For over two weeks now, politically correct bullies have been making yet another legitimate topic off-limits.
Anyone who dares suggest that some Muslim-dominated neighborhoods in Europe are hostile to non-Muslims risks mass mockery. I’m not a Europeanist, a sociologist, a criminologist or an urban anthropologist, but I know an intellectual mugging when I see one: Muslim “no-go zones” are becoming conversational no-go zones.
Such thought suppression is all too familiar. In the 1960s, Daniel Patrick Moynihan dared to admit that the black family was in crisis. In the 1980s, Ronald Reagan, Margaret Thatcher and pope John Paul dared to suggest that the Soviet Union might fall. In the 1990s, Dan Quayle dared to question encouraging single parenthood by attacking the television character Murphy Brown’s decision to become an unwed mother. Each time, these truth-telling deviants from the conventional wisdom were called not just wrong, but stupid and racist. Today, the Soviet Union no longer exists, and many acknowledge the growing gap, overall, between kids raised in single-parent homes and traditional homes, black or white.
The pile-on began on January 10, when Steven Emerson appeared on Fox News. Emerson has the annoying habit of anticipating problems most of us prefer to ignore.
Long before 9/11, this award-winning investigative reporter warned about the dangers radical Islamist terrorism posed.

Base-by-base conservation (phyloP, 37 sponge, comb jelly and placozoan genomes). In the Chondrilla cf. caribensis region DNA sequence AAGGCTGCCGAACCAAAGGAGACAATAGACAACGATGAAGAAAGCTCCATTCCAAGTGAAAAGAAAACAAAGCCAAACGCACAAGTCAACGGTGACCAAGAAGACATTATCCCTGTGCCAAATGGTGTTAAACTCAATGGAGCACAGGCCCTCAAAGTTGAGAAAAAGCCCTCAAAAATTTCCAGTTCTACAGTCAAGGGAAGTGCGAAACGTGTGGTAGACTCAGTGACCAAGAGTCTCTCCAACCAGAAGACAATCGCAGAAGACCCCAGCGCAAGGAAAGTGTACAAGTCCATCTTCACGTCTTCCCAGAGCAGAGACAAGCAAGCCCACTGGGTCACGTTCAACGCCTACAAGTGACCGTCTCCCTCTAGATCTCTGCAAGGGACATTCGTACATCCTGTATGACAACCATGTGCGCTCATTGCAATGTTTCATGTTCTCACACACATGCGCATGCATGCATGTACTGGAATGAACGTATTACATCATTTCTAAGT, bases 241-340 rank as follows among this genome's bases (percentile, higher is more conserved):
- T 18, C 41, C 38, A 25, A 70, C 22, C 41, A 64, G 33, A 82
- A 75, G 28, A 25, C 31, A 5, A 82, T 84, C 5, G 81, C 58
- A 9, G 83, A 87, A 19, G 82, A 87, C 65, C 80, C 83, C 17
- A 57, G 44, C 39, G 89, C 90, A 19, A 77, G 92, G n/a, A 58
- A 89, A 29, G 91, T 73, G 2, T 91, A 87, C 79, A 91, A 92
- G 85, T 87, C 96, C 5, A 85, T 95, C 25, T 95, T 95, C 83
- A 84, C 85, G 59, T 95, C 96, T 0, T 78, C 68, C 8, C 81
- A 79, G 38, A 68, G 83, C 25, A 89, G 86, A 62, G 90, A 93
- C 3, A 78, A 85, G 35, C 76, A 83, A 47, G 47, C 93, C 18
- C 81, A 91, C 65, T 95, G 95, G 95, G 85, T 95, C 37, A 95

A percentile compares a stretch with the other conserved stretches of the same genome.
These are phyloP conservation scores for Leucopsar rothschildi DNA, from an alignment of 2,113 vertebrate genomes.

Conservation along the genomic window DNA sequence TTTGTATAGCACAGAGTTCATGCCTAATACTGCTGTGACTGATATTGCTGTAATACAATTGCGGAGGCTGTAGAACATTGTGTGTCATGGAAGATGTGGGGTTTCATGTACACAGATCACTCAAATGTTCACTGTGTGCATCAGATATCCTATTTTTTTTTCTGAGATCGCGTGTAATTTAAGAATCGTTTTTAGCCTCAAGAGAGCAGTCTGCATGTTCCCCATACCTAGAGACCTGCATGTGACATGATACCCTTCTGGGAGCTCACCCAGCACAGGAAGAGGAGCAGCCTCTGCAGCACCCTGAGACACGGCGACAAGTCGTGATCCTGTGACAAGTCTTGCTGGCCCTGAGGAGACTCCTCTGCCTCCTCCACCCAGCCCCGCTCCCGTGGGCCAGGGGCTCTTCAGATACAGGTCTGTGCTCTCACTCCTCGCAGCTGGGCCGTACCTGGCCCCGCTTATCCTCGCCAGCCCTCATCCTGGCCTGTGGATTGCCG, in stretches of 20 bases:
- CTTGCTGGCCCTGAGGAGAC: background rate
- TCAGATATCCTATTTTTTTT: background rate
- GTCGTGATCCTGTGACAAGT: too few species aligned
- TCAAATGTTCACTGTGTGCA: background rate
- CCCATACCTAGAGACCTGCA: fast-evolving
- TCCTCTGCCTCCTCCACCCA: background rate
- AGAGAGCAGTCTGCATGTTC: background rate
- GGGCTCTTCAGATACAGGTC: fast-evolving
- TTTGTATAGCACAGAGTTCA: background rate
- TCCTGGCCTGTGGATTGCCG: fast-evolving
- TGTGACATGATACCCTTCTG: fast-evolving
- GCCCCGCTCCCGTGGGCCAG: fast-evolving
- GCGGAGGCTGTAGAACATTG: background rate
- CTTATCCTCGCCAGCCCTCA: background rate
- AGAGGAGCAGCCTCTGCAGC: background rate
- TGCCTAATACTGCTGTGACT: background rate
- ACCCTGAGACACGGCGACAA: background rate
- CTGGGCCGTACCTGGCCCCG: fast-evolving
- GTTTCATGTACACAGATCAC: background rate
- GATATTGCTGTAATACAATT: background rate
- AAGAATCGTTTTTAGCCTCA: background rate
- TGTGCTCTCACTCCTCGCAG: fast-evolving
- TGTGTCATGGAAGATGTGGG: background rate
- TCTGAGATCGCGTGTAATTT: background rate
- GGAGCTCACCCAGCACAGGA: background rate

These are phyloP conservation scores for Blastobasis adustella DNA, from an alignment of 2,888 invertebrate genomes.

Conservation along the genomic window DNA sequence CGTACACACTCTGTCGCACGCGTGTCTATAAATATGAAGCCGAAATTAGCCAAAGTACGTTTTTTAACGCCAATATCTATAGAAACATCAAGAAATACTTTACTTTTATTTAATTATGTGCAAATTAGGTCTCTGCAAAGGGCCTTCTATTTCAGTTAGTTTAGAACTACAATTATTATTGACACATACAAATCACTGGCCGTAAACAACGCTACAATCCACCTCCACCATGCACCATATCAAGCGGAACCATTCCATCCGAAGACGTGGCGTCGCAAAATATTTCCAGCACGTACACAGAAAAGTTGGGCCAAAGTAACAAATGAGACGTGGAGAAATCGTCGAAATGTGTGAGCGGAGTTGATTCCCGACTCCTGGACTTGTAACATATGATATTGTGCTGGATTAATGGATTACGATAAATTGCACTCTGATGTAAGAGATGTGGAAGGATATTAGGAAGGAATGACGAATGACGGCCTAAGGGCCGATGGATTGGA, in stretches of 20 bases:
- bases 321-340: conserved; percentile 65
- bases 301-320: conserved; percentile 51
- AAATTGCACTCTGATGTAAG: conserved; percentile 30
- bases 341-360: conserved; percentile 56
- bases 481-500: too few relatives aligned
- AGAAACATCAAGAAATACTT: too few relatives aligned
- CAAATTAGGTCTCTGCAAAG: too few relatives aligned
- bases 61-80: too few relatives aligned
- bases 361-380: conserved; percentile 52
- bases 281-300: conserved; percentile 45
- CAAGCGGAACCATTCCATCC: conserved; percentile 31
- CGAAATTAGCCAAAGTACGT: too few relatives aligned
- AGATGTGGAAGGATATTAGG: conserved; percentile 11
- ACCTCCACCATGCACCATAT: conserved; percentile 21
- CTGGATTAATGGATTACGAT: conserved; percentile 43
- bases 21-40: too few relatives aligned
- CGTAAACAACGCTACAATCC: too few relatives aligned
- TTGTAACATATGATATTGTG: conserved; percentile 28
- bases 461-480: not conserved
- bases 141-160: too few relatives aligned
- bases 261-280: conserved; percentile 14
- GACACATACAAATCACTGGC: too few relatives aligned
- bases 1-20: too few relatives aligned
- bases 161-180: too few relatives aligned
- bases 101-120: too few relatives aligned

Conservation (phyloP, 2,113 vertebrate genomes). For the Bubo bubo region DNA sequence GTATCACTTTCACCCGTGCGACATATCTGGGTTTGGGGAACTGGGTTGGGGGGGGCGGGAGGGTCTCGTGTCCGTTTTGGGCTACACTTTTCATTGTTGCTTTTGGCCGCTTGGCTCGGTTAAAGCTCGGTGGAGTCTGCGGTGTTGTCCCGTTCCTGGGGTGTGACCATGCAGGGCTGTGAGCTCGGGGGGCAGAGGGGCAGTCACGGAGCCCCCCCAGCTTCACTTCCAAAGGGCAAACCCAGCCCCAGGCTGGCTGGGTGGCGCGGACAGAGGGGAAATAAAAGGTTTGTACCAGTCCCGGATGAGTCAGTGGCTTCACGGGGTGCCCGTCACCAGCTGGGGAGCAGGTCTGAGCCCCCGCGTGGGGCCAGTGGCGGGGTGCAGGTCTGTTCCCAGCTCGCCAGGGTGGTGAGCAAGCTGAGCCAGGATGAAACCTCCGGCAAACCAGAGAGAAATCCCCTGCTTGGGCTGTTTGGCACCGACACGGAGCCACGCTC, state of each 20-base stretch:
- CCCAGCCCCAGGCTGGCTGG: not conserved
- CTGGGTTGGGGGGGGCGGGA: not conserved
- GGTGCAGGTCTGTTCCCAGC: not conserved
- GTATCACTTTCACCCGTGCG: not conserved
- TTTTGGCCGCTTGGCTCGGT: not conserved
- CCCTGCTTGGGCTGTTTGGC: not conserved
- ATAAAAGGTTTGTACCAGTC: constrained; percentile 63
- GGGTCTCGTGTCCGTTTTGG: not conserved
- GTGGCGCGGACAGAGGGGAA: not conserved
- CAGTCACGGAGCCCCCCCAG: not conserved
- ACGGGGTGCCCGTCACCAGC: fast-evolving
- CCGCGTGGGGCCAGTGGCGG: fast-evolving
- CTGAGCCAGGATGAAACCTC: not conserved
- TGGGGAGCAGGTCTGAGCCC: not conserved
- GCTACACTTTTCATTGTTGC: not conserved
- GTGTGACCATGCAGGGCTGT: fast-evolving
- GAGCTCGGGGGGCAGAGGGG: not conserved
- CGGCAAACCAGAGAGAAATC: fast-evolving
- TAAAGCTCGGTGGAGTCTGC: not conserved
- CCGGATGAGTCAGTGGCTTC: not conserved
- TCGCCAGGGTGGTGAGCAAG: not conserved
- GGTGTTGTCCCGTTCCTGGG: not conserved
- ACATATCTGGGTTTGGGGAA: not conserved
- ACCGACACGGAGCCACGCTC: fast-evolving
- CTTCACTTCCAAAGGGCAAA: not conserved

Now, discussing the underlying causes of the Parisian massacres, Emerson described the alienated, marginalized, majority-Muslim and dangerous neighborhoods that breed radicals, as “no-go zones.”
“They’re sort of amorphous, they’re not contiguous necessarily, but they’re sort of safe havens, and they’re places where the governments like France, Britain, Sweden, Germany, they don’t exercise any sovereignty,” Emerson said. Overstating the problem, Emerson added: “And in Britain, it’s not just no-go zones, there are actual cities like Birmingham that are totally Muslim, where non-Muslims just simply don’t go in!” Simultaneously, other Fox commentators, and Rupert Murdoch, discussed “no-go zones” in categorical, occasionally judgmental, ways.
Within 24 hours, Emerson had apologized for using exaggerations such as “totally,” and had made a charitable donation to Birmingham Hospital as an act of good faith.
His efforts were ignored. The New York Times, diminishing more than three decades of investigative journalism, including a prestigious George Polk Award, repeatedly called him “a self-described” terrorism expert. The prime minister of Britain, who should have more pressing concerns, called Emerson an “idiot.”
Suddenly, the artificially high, absolutist standard Emerson quickly repudiated became the baseline: just because there are no areas of total Muslim domination and total French, British, or Belgian, abdication, the “no-go zones” characterization became a “blunder” and a “myth.” Fox News and CNN apologized for broaching such topics.
Then, shamelessly, after celebrating France’s commitment to free speech, including politically-incorrect cartooning, Paris’s mayor threatened to sue Fox News for defaming her city.
Meanwhile, the self-described “newspaper of record,” used “self-described” to insult this serious expert. The Times has only used the phrase pejoratively, with “self-described” snipers, pedophiles and slackers. We never see Jane Fonda called a “self-described” fitness expert; Michael Beschloss called a “self-described” presidential historian – a profession that has no formal designation; or Al Sharpton called a “self-described” civil rights activist. The Times stylebook – and that of every serious journalistic enterprise – should ban the phrase in news reports, unless quoting some critic mocking a rival’s credentials.